He also advised that kids maintain their masks even outside of schools.
During our interview, Dr. Al-Khal briefly mentioned an upcoming expansion plan, but did not disclose any details about it
“We have some future expansion plans that we will announce when the time is right, about where people can get their second shots…but I do not want to spoil the excitement that comes with the news,” he told Doha News.
As the inoculation campaign gears up a notch, Dr. Al Khal strongly urged community members to continue to adhere to precautionary measures.
“It’s very important for the community members to adhere to all the preventive precautions even after taking the vaccine, because we are not 100% sure yet that the vaccine will prevent from getting an infection without symptoms and transmitting them to others…at least the community is immunised.”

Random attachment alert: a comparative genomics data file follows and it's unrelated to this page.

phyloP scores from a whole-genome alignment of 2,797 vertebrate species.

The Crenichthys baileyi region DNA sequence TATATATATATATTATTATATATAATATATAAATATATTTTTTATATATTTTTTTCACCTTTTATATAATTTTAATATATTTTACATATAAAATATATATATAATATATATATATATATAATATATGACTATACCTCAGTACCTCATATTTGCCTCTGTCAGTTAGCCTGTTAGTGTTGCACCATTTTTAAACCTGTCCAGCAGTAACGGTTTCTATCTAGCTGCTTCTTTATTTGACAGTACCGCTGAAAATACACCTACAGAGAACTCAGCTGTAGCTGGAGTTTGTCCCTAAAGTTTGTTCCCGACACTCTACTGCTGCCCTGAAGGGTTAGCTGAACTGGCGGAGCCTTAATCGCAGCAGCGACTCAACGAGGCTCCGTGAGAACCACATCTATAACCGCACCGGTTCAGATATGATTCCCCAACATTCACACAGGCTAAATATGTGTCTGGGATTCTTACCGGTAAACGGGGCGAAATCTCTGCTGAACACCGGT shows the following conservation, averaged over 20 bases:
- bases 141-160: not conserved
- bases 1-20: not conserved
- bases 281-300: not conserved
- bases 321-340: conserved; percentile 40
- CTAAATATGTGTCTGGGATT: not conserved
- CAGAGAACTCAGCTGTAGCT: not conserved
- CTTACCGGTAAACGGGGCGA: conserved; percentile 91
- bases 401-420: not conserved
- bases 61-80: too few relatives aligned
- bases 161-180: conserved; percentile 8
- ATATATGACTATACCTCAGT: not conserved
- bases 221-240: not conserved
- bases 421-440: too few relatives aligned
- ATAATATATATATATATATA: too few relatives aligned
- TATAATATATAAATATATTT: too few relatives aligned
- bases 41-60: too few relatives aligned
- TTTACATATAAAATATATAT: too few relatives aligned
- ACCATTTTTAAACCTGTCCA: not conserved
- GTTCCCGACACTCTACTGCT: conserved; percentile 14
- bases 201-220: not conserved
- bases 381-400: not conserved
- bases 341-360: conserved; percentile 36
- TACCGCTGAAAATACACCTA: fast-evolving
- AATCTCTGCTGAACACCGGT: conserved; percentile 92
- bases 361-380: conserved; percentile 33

Just hours after the interview, Qatari authorities announced a major new change to its mandatory quarantine travel policies, saying residents that have recieved both doses of the COVID-19 vaccines will be exempt from quarantining upon arrival from abroad.
At least two weeks must pass after the second dose is administered, the MoPH said, noting a negative PCR test is required upon arrival in Qatar.
“The quarantine exemption is valid for a period of three months, starting 14 days after the second dose, and this may be extended in the future with the availability of more clinical evidence,” a ministry statement said.
Those vaccinated in other countries must still quarantine.
On Thursday, Doha reported 462 COVID-19 cases, bumping the total number of current active cases to 9,569.
Despite the concerning increase in coronavirus cases, Qatar has had a COVID-19 fatality rate of 0.14%, one of the lowest in the world.